The US presidential race was rid of another pretender to the throne this weekend, as frontrunner Herman Cain suspended his campaign. The limelight proved too much for Cain, whose campaign was fatefully undermined by numerous allegations of sexual misconduct, with women coming forward claiming to have been molested by Cain or to have had extramarital affairs with him. While he was clearly an unfit candidate, running more for the attention and the book sales, it is incredible that it took these serious charges of sexual misdeeds—rather than his decidedly bizarre policies— to finally unseat his candidacy.
For those of you that have not been following the Republican race for the presidency very closely, Herman Cain became the newest frontrunner in the race about a month ago, replacing the verbally challenged ex-Texas governor Rick Perry as the Tea Party favorite. And how was Cain qualified to run for president? Because he ‘created jobs’ as CEO of the nation’s 8th most profitable pizza chain, Godfather’s Pizza. On this basis, and his willingness to toe the Tea Party line and spout anti-tax slogans at every opportunity in the debates, he had actually become the front-runner in the race to secure the republican nomination. His crown jewel in economic buffoonery was his insistence that, if elected, he would have created a 9-9-9 tax plan (apparently inspired by the computer game Sim City). Forget the intricacies of a progressive tax system. Cain’s plan would have fixed the personal income tax, the national sales tax, and the corporate tax rate at 9 percent. While this would have raised taxes for 84 percent of Americans, it clearly resonated with the electorate, who apparently prided simplicity in a tax code over silly things like practicality. Cain also demonstrated his incredible commitment to sharing a level of intellect consistent with the average Fox news viewer by claiming that China had no nuclear weapons, by dithering over which side the US was on in Libya, and by refusing to name the president of “Ubeki-beki-beki-bekistan,” as he called it. He was lauded as a breath of fresh air, a job creator bringing his private sector experience to Washington. Never mind the niggling fact that as CEO, he actively cut jobs. This is the same man who told Occupy protesters not to blame the rich or Wall Street for the nation’s economic troubles; in his words, “If you don’t have a job and you’re not rich, blame yourself.”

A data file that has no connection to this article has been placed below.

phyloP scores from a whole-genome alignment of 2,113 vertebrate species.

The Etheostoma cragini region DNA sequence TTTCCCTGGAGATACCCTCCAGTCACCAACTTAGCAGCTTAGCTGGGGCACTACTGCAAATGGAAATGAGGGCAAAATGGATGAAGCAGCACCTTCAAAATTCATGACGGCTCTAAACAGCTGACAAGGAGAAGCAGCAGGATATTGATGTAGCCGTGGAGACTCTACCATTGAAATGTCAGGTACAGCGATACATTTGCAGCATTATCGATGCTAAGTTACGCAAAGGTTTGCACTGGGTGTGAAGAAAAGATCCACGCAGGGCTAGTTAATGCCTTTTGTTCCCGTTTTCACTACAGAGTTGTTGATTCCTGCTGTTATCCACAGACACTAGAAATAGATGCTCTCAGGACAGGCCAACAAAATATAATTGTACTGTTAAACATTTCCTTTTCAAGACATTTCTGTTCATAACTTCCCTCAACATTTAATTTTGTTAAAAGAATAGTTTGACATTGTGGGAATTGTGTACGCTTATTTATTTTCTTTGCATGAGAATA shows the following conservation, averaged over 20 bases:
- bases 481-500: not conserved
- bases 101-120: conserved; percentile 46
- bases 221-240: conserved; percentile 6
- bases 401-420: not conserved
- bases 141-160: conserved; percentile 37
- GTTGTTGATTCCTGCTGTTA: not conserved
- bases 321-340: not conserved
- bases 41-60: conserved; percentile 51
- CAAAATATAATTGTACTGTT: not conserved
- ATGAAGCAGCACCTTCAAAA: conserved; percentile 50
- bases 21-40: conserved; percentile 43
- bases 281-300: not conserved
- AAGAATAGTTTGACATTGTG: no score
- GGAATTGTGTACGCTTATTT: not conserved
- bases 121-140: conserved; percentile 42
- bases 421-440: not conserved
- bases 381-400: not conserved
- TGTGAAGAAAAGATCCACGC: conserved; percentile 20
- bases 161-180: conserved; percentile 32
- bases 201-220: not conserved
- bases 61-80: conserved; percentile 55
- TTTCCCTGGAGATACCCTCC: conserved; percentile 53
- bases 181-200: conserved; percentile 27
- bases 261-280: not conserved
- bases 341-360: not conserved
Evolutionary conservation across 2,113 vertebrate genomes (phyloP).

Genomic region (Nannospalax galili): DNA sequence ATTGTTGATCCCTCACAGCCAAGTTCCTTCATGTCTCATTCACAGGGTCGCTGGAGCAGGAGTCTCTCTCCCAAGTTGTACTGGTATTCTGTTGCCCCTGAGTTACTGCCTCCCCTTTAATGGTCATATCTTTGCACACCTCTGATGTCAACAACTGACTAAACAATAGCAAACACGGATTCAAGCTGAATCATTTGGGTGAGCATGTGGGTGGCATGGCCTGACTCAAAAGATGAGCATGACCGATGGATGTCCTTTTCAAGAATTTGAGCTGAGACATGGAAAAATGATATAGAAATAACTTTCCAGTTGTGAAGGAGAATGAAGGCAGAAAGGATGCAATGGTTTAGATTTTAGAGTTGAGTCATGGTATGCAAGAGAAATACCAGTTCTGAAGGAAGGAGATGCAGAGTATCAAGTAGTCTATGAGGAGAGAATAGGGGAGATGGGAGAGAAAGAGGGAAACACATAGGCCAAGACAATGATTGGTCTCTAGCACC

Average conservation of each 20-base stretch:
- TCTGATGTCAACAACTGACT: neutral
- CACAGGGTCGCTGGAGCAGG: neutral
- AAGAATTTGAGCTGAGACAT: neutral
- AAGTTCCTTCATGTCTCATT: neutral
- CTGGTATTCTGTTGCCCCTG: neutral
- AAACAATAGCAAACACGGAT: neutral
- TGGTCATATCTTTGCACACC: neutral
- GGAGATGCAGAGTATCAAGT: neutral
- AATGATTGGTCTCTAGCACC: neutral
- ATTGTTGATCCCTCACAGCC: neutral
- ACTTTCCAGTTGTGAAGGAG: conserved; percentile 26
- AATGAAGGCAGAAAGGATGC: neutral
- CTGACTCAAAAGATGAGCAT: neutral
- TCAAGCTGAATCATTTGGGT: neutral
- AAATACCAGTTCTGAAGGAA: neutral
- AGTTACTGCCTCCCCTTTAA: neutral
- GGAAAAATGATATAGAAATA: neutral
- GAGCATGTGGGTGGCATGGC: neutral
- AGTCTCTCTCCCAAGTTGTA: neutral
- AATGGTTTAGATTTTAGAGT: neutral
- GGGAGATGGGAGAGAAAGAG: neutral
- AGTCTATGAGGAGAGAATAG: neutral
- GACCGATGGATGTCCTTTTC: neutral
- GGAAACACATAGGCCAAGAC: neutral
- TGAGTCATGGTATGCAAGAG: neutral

One wonders whether Herman Cain was a legitimate candidate for the nomination, or merely an entertainer under the employ of Jon Stewart and Stephen Colbert, such was his willingness to play the fool and provide the comedy hosts with constant parody material. More likely, he was an ideologue and a megalomaniac who entered the campaign to profit off the media circus. How he’ll turn the damning sexual allegations to his advantage remains to be seen.
Perhaps more incredible than the fact that Cain was a frontrunner in the first place is the candidate who has replaced him. Newt Gingrich, the former speaker of the House, is possibly the only politician carrying more potentially damaging baggage than Cain. Gingrich has been a fixture in US politics for decades, boasting a career has been characterized by numerous affairs, severe ethics violations, and immense hypocrisy. Disgraced and fined in 1994 for accepting illegal contributions and tax fraud, he left Congress and became a lobbyist, representing the special interests that he so decries on the campaign trail today. Gingrich has made a career of taking political doublethink to a level previously unseen, appearing to genuinely believe pithy conservative talking points while shamelessly opposing them politically.
His list of stupendous hypocrisies is long and illustrious, and ranges from him claiming to be a model Christian while engaging in countless affairs, actively lobbying for ‘death panels’ in 2009 and opposing them on the campaign trail, and most heinously, leading the charge for Clinton’s impeachment over lying about his dalliances, whilst simultaneously engaging with an extra-marital affair of his own. This is a man who led the Republican charge into Congress, trumpeting the superior social values of conservatism, and shortly thereafter left his cancer-stricken first wife for a mistress, who he later married, and left in favor of a woman 33 years his junior. Thus replacing the embattled Cain with Gingrich is astounding. The willingness of a Republican Party who consistently claims the higher moral ground on marriage to consciously ignore Gingrich’s remarkably Cain-esque transgressions robs them of any last shred of credibility they may retain. While Gingrich, an expert in exchanging donations for political favors, is clearly unfit to govern, by the Republican Party’s own (admittedly dubious) social criteria, he is worse than Herman Cain. And that’s no mean feat.